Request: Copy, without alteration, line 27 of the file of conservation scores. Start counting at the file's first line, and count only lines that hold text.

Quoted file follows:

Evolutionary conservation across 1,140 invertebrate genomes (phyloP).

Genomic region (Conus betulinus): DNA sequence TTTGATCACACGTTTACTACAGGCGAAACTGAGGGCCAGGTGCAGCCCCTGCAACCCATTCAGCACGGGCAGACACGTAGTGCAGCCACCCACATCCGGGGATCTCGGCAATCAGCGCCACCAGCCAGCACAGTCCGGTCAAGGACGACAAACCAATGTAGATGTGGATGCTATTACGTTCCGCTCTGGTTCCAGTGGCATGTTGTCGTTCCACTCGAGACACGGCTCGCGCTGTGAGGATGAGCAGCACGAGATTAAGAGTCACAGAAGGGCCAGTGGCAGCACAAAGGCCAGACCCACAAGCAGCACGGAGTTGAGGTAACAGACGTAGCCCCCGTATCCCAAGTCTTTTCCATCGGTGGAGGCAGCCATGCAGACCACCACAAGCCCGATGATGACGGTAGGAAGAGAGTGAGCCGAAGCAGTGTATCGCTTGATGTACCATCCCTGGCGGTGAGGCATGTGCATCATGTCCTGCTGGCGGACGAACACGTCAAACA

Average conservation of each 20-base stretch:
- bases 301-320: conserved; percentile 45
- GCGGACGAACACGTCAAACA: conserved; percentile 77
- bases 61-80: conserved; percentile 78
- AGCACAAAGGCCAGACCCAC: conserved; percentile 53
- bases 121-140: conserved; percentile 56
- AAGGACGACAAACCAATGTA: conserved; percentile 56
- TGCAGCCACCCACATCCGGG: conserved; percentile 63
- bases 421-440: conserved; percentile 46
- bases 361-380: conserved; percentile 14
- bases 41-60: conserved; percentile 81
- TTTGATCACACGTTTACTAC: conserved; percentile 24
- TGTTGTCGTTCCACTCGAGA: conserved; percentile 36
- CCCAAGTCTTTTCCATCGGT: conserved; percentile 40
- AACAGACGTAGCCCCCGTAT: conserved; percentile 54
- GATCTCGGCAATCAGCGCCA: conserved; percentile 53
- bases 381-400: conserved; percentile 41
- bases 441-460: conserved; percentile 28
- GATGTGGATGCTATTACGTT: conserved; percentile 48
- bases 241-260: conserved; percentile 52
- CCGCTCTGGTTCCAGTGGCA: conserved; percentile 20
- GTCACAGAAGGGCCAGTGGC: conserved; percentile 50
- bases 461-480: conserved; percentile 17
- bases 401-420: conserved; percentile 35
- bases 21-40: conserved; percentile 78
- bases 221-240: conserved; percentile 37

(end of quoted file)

- bases 21-40: conserved; percentile 78